Luckely, I have a chance to run the SCA attack against AES on the iCE40 based board.

I am trying to review the AES implementation chipwhisperer/firmware/fpgas/aes/icestorm/makefile at develop · newaetech/chipwhisperer · GitHub

Whether I correctly understand that it is protected (masked) implementation of AES S-boxes for this project?

chipwhisperer/firmware/fpgas/cryptosrc/aes_googlevault/aes_sbox.v at develop · newaetech/chipwhisperer · GitHub

And the reason we can break it is we use the leak model ‘last_round_state_diff’ which is actually not protected…

No, this implementation is not masked or protected in any way.

We use a different leakage model (compared to our software AES targets) because this implementation does a complete AES round in a cycle clock cycle; only the final result of each round gets stored in flops. This limits what we can target for a side-channel attack. In contrast, in a pure software AES implementation, the result of each round component (subbytes, shiftrows, …) all get stored somewhere.

You can’t run it on the iCE40 target, but our pipelined HW AES demo explains how to match a leakage model to an implementation.

…hmm. But this page chipwhisperer/firmware/fpgas at develop · newaetech/chipwhisperer · GitHub claims iCE40 can run it:

I was referring to “pipelined AES” (second row).

The “regular” AES (first row) can indeed run on the iCE40.

I meant the pure AES implementation. And the makefile (develop/firmware/fpgas/aes/icestorm/makefile) also refers to this (pure AES) project.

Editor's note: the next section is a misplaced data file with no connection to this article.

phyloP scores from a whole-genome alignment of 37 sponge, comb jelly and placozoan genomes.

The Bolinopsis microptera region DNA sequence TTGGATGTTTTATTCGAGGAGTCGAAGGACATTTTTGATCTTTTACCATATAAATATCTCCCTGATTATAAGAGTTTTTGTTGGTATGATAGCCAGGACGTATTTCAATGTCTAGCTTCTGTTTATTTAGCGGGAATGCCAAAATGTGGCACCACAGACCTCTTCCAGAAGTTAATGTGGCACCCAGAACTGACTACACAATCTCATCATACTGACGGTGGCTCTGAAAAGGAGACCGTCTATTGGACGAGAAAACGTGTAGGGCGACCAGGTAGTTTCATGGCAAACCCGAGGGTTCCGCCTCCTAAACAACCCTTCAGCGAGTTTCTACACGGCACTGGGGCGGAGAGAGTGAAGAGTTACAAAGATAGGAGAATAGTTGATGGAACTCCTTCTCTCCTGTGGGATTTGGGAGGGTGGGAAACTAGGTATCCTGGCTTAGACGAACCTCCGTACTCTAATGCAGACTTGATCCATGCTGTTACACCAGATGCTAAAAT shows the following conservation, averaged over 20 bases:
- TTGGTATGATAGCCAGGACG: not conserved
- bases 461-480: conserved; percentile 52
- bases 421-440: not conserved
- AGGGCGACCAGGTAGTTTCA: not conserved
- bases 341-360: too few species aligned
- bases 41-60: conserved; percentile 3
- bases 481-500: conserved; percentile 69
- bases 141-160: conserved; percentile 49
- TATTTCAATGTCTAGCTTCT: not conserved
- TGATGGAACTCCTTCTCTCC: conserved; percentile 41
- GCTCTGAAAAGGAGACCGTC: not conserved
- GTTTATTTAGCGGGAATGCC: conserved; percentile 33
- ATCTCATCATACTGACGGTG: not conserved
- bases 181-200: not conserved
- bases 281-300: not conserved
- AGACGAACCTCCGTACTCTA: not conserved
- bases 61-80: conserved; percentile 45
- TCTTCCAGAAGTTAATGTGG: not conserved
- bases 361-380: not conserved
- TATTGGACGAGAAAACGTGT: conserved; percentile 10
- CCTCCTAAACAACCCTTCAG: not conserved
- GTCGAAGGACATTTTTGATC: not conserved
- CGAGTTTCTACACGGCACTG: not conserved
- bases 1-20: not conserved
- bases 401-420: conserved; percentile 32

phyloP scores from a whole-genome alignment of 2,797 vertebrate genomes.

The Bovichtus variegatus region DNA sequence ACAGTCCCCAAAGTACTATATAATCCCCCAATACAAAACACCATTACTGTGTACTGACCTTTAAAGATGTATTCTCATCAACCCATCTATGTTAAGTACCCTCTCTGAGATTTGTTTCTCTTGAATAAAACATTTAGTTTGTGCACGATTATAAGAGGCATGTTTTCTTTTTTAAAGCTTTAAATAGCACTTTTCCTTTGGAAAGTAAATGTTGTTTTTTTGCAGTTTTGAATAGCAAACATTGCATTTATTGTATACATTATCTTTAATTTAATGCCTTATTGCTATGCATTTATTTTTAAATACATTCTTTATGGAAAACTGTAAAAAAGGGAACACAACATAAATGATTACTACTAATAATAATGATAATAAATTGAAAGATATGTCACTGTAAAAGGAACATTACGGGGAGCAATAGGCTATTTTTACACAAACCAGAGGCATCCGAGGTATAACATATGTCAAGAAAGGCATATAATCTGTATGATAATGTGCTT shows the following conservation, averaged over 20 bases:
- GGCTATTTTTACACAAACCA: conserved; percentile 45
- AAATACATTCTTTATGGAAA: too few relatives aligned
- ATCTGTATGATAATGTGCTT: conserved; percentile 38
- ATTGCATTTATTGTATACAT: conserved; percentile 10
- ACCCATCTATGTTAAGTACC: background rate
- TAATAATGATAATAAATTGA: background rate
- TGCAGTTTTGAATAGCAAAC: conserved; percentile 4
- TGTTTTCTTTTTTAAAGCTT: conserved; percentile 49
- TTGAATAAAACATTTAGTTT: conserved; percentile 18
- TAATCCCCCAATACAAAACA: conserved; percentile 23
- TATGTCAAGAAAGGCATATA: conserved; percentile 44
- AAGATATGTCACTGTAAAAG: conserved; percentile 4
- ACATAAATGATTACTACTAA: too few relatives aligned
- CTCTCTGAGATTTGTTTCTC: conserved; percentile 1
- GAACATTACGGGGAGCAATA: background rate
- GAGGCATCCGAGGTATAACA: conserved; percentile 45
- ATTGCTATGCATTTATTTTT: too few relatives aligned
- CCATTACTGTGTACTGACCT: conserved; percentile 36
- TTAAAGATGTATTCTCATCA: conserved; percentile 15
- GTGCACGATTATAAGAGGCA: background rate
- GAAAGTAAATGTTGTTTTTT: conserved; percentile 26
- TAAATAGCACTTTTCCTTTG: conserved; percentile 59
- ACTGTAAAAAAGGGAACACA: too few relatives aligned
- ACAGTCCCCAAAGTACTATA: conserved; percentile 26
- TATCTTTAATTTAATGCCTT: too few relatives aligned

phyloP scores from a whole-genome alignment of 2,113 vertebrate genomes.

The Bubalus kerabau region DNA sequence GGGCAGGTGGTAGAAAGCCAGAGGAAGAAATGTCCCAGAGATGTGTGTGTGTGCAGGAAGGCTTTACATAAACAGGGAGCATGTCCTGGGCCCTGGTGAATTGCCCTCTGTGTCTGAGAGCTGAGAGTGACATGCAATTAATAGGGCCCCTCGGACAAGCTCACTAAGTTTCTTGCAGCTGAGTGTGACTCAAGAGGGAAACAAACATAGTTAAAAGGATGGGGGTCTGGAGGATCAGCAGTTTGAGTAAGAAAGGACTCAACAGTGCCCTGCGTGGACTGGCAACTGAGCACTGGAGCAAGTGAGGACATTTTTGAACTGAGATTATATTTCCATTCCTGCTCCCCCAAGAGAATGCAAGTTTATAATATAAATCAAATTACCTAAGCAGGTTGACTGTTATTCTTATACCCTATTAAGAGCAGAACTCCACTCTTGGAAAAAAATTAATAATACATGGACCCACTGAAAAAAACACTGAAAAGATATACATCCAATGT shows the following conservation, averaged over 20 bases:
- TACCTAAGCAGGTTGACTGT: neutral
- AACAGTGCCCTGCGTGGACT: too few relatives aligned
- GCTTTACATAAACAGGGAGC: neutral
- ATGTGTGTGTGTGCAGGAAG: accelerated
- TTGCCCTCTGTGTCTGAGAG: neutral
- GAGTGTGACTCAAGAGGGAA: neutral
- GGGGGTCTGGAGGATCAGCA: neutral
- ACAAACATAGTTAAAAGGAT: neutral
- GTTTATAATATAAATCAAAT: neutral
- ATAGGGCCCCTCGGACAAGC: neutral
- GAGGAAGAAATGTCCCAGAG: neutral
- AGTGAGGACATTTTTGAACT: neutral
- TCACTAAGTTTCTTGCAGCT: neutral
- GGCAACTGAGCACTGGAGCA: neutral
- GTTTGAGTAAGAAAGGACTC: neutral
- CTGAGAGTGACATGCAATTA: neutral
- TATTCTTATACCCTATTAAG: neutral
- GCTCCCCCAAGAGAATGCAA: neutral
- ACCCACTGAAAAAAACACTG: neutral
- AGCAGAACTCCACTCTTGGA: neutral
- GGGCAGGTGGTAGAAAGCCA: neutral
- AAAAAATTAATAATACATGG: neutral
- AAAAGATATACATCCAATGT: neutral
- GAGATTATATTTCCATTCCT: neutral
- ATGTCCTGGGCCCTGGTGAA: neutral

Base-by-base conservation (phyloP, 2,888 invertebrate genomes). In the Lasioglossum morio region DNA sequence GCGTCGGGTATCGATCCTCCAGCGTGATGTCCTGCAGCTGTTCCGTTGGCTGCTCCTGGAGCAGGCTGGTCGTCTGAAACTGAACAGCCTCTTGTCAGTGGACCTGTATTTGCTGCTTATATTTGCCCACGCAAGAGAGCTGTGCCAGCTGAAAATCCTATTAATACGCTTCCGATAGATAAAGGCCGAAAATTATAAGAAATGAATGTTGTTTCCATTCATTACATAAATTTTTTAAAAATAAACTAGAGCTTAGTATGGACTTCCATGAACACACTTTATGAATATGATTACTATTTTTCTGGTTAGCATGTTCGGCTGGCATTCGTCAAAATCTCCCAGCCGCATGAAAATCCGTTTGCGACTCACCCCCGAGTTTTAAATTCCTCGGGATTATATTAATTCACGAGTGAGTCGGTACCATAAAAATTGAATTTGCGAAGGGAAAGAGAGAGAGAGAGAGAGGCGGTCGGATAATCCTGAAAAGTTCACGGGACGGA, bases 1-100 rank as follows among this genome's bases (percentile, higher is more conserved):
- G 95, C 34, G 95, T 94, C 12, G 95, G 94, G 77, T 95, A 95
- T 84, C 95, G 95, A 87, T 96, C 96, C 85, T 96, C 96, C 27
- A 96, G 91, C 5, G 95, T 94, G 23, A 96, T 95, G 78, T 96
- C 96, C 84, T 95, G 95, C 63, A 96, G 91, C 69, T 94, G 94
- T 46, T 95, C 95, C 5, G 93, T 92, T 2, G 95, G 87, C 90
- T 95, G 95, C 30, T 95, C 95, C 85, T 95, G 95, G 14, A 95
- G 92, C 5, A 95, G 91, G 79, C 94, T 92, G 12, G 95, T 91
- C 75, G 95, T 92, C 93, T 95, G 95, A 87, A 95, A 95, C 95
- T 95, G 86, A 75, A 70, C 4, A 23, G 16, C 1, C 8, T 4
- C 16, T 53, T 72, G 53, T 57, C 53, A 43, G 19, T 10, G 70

I am not familiar with the real hardware instantiation of verilog/VHDL code, so some my questions are weird.

My expectation of “clean” Sbox implementation is like this one AES-VHDL/AES-ENC/RTL/sbox.vhd at master · hadipourh/AES-VHDL · GitHub

```
lut : process (input_byte) is
begin
case input_byte is
when x"00" => output_byte <= x"63";
when x"01" => output_byte <= x"7c";
when x"02" => output_byte <= x"77";
when x"03" => output_byte <= x"7b";
```

but in the case of iCE40 AES FPGA implementation, Sbox transformation looks like masked by XORing

```
...
begin : encrypt_top
reg T5, T7, T11, T12, T18, T21;
T1 = U0 ^ U3; /* T1 = U0 + U3 */
T2 = U0 ^ U5; /* T2 = U0 + U5 */
T3 = U0 ^ U6; /* T3 = U0 + U6 */
T4 = U3 ^ U5; /* T4 = U3 + U5 */
T5 = U4 ^ U6; /* T5 = U4 + U6 */
T6 = T1 ^ T5; /* T6 = T1 + T5 */
...
```

Or this is not obfuscation but just tricky/optimized approach to implement AES?

Sorry for the confusion - to be clear, the notebook for the pipelined AES target (which cannot run on iCE40) contains useful info about leakage models for hardware AES implementations. You **can** run the “normal” AES target and notebook on iCE40, however that notebook doesn’t explain very much about leakage models, which is why I pointed you to the pipelined AES notebook: even if you can’t run it, you might find it useful to read it.

If you look at the source code for the sbox module (that you linked above), you’ll see it has an 8-bit input, an 8-bit output, and a single bit “dec” control input which stands for “decrypt mode” (i.e. determines whether the sbox or the inverse-sbox transform should be applied). There is no other input with which to mask or obfuscate

It’s actually a very common approach for hardware sbox implementation; it comes from the mathematical definition of the sbox (see section 5.1.1 here). In hardware implementations, this kind of approach can potentially require significantly fewer gates than a (ROM-based) lookup table, (depending on the desired clock frequency). It’s usually referred to as a Galois Field-based implementation (vs a LUT-based implementation).

Understood. Thanks for the detailed explanation. Have a good day!